Kelly Vaughn

Ornithologist and artist John James Audubon named the chocolate-colored Harris' hawk for his friend, fellow ornithologist Edward Harris. Audubon and Harris met in 1824, and the bird enthusiasts embarked on two expeditions together — one to the Gulf of Mexico in 1837, and one along the Missouri River in 1842.

Although you won't find Harris' hawks along the Missouri, they're no strangers to the arid Southwest, nesting in paloverdes, mesquites and saguaros. You'll also find them in savannas and scrub prairies, and their range extends into Central and South America.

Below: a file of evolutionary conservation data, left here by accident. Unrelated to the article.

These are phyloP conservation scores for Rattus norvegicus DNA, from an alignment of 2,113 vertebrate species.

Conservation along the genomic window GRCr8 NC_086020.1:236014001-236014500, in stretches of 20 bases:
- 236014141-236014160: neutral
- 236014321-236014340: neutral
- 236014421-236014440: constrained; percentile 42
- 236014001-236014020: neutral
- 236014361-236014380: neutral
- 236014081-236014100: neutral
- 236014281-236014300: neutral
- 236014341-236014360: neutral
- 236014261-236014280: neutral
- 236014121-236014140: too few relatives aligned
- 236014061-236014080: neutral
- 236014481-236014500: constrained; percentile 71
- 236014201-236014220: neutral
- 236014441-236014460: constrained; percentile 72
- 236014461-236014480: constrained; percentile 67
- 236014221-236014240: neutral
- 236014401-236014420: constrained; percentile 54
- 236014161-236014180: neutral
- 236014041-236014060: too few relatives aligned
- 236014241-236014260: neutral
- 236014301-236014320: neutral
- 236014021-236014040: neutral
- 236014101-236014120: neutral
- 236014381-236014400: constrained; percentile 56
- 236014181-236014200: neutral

Their brown bodies, rust-painted wings and white-tipped tails help the hawks blend in with the scrub, and menacing talons prove dangerous to the birds' prey, which includes jackrabbits and other small mammals, as well as reptiles.

Social by nature, the birds commonly hunt in small groups, with hunters carrying food back to nestlings. Those young hawks, which hatch in sets of two to four, typically leave the nest within 38 days; they can fly in as little as 10 days after that. Though fledglings are free to roam, they typically stay with their extended families for years.